Category: Critical Care
Keywords: vasopressor, peripheral IV, safety (PubMed Search)
Our group performed a meta-analysis to assess whether it is safe to infuse vasopressor through peripheral venous catheters. We identified 9 studies with a total of 1835 patients. The prevalence of complications among the pooled patient population was 9%. Up to 96% of the complications was extravasation and almost no complications required any treatment.
A few studies reported safe infusion of norepinephrine up to 0.1 mcg/kg/min for up to 24 hours.
In exploratory meta-regression, catheter size 20 or larger was negatively associated with the rate of complications.
We also observed that studies that were published within the past 5 years reported significantly lower rate of complications from older studies. This suggested that with careful planning and monitoring, it is safe to start vasopressor through peripheral IV.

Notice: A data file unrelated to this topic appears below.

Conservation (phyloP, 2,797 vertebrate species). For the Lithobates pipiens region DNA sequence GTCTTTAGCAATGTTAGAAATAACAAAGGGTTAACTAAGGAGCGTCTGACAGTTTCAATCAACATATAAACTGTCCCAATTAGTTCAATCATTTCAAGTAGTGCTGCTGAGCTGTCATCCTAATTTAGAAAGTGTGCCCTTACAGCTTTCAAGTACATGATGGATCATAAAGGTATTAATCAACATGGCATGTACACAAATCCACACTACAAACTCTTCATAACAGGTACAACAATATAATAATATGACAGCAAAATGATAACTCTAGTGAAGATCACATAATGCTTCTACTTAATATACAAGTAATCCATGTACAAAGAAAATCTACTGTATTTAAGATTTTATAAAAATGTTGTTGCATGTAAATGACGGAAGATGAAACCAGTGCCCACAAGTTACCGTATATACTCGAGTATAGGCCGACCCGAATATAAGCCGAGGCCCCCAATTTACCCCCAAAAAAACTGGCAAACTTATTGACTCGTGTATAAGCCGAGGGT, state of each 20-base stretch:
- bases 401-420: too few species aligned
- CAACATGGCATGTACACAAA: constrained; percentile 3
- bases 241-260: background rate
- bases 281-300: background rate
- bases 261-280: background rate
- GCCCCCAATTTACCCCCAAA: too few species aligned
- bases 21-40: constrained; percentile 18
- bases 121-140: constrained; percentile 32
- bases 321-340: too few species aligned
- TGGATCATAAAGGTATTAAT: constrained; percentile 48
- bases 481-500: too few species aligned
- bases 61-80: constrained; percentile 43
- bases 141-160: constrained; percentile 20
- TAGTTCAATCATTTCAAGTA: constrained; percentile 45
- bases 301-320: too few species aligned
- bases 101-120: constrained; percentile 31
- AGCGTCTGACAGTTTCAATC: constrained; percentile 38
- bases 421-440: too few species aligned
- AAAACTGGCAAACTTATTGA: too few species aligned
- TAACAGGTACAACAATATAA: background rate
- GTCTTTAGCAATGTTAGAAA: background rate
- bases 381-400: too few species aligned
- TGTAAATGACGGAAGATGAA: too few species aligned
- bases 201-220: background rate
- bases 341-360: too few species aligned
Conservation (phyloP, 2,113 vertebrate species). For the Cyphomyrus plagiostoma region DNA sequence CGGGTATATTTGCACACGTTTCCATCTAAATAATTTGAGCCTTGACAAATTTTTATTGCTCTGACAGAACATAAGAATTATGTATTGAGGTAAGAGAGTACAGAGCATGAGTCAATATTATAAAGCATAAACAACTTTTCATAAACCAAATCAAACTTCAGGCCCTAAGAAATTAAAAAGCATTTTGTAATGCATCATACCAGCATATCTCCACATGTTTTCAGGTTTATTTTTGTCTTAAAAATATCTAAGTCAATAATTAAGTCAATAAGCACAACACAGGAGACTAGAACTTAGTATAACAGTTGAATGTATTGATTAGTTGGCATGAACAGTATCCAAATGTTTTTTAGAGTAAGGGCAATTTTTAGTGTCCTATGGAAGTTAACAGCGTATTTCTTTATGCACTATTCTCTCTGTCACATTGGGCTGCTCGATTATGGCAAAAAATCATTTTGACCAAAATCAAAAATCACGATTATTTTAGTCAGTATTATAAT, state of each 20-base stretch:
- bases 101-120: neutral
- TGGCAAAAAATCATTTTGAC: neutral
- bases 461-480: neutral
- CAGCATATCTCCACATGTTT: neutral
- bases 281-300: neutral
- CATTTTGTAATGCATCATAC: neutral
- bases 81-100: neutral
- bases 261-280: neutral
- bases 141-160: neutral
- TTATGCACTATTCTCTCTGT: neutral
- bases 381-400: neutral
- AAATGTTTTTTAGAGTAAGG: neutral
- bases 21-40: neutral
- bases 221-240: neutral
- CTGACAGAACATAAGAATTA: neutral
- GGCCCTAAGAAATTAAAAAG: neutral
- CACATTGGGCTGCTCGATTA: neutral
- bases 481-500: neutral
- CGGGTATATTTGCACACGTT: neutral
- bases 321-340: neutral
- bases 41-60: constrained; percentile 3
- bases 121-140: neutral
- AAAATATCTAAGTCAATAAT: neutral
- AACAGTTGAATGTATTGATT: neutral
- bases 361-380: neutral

most of the included studies were observational. No studies had enough power to statistically analyze any variables that could predict complications.
Bottom line: we should start vasopressor as soon as indicated, if we have good, reliable IV access.
Complication of vasopressor infusion through peripheral venous catheter: A systematic review and meta-analysis
Quincy K Tran, Gaurika Mester, Vera Bzhilyanskaya, Leenah Z Afridi, Sanketh Andhavarapu, Zain Alam, Austin Widjaja, Brooke Andersen, Ann Matta, Ali Pourmand.
Am J Emerg Med. 2020 Sep 28;S0735-6757(20)30842-1. doi: 10.1016/j.ajem.2020.09.047. Online ahead of print.